Since the Government rejected the introduction of a traffic light food labelling system, public health advocates and industry representatives have been arguing about what method of food labelling would best assist consumers in making better choices. Traffic light labelling uses green, amber and red to show the relative levels of fat, saturated fat, sugar and salt in a product. Yet the idea of a ‘star rating system’ may lead to a breakthrough in the debate.With 3 in 5 Australian adults either overweight or obese (and 1 in 4 Australian children), the idea of a front of pack labelling system on food is currently being promoted by experts as one of best ways to address obesity.... Read more...

Raising awareness on palm oil

On 23 June 2011, the Coalition joined with the Greens and the independent Senator Nick Xenophon to ensure the Senate passed the Food Standards Amendment (Truth in Labelling—Palm Oil) Bill 2011 (the private members’ Bill has yet to be introduced into the House of Representatives). There are two main issues identified with palm oil: the environmental effects of plantations (including loss of tropical rainforest), and the health effects of palm oil versus other vegetable oils. Palm oil is a product of the oil palm tree, which grows only in tropical climates. Highly versatile, palm oil is widely used in the manufacture of food products, cosmetics, detergents and bio-fuel. Increasing demand for t... Read more...

Marketing obesity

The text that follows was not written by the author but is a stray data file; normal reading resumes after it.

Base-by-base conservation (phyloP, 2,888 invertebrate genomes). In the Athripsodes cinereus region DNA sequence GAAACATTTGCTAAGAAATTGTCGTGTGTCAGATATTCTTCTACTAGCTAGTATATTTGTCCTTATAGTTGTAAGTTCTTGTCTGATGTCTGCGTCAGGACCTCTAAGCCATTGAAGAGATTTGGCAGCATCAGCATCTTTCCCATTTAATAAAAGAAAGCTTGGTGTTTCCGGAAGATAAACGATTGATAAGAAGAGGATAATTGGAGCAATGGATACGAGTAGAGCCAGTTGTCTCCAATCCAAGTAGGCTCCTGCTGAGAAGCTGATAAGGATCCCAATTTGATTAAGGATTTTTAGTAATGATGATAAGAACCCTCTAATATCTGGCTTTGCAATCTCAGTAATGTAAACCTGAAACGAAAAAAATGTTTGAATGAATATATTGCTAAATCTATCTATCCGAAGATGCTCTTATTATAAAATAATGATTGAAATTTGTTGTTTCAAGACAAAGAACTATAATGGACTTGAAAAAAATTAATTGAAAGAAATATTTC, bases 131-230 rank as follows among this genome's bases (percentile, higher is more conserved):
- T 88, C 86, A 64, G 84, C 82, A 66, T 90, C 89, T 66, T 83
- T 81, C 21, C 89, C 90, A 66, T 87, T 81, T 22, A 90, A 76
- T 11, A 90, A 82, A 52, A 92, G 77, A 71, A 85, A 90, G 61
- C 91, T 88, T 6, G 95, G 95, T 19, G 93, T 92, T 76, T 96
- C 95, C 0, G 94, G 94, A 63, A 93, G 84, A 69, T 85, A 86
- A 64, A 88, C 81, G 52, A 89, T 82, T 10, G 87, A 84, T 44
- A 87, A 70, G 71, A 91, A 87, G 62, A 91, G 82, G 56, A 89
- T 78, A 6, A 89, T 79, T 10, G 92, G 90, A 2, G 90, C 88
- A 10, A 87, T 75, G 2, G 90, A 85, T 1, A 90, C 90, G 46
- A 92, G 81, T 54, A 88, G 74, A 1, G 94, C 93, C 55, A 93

Childhood obesity is one of the most serious public health challenges of the 21st century. In 2010, world-wide there were an estimated 42 million children under five years old who were overweight, and this figure is increasing at an alarming rate.Children who are overweight or obese are likely to grow into obese adults who risk developing a number of chronic non‐communicable ailments, such as diabetes and cardiovascular disease. As these diseases add billions in health costs to national economies, it is clearly desirable both for individuals and for society overall, to devise and introduce policies which prohibit or limit their proliferation. One policy intervention which can help to achieve... Read more...

Australian report on Bisphenol A

Food Standards Australia New Zealand (FSANZ) has released its report on Bisphenol A (BPA) in food packaging and the risks to consumers. The compound BPA has a controversial history. It is suspected of being an endocrine disruptor (a chemical that mimics some of the natural hormones of the human body). It can also be directly toxic at high enough doses. More recent studies have found a range of other possible adverse effects from BPA, but this research is still preliminary and subject to confirmation. Some materials containing BPA have been banned in some countries (i.e. Canada), and there have been suggestions that Australia should follow suit. On 30 June 2010, the Australian Government anno... Read more...